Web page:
My last session at the Garstang was another busy one. As well as getting on with more artefact photography, the museum was hosting a talk by Roland Enmarch on the Book of the Dead as part of the Festival of Archaeology.
Festival of Archaeology
The Festival of Archaeology is an annual UK-based festival organised by the Council for British Archaeology. Every July, museums, universities and other heritage-based organisations run events based around the theme of archaeology.
This year, Dr Roland Enmarch did a couple of talks on the Book of the Dead as part of the festival. I wasn’t around for the first talk, but I was for the second one. There was a great crowd of people – about as many as you’d want to fit into the exhibition space in one go.
Roland gave a great talk, giving the low-down on the Book of the Dead and some funerary practices in general. He even took the group into the rest of the museum, and an hour-long talk turned into two-and-a-half hours!
At the request of the museum, I photographed a couple of pots.
The first was this Predynastic marl-clay pot, decorated with geometric, red criss-cross painted lines and a moulded, wavy line. The colour of the pot and the red-painted decoration make this pot undeniably and immediately recognisable as (late) Predynastic in date.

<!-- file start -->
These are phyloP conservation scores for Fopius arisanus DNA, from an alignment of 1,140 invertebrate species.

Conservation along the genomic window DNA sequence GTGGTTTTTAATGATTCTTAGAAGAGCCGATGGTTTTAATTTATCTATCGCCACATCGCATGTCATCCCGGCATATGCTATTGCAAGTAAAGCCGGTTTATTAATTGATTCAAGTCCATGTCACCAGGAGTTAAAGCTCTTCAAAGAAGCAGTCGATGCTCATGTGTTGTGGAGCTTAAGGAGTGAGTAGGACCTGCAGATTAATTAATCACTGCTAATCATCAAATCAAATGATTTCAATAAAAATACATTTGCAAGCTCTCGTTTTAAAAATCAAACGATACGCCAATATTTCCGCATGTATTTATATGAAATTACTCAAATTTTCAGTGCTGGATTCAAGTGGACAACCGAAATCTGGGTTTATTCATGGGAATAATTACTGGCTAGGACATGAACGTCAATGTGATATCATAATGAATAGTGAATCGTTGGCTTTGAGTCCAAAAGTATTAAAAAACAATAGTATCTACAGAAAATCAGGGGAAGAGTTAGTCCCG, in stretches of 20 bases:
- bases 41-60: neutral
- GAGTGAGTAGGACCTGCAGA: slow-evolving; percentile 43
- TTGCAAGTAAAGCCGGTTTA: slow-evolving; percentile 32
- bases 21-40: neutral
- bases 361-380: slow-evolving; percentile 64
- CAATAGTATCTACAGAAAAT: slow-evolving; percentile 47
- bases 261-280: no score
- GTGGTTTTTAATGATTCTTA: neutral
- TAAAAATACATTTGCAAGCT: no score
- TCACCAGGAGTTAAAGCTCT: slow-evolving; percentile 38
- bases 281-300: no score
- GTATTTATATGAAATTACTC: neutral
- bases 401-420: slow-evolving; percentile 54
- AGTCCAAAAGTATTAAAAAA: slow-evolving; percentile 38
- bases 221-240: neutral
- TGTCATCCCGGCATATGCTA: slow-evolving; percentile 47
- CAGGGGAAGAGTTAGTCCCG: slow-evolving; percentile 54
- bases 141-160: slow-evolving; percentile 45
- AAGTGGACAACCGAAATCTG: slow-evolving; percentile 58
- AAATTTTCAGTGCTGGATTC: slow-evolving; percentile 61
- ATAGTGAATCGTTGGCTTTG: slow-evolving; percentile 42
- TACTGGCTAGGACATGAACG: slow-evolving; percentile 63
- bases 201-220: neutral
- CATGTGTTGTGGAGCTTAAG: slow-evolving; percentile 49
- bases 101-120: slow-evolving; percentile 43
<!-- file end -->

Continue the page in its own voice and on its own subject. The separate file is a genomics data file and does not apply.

Although I do love the Predynastic marl pottery and its wonderful decoration, my favourite of the day was actually a very plain, white alabaster pot.
Well, although not immediately obvious, alabaster is a bit translucent.
Knowing this, I decided to try lighting the pot a little differently:
If you’re struggling to work out the photo above, it’s my mobile phone propped up (gently!) against the back of the pot and held in place by a spare lens. (The DIY Photographer would be proud of me!)
I had the phone’s LED flash light turned on. And, adding in the tiniest bit of light from my panel light from the front, this is the result:
I must say I’m very happy with the results. The lighting has turned what would be a fairly plain, uninteresting pot into a thing of real beauty. It also helps bring out the texture and density of the stone itself.
I would love to be able to photograph more alabaster pieces, perhaps make a whole project out of it … anyone got any spare alabaster pieces hanging around …? 😀
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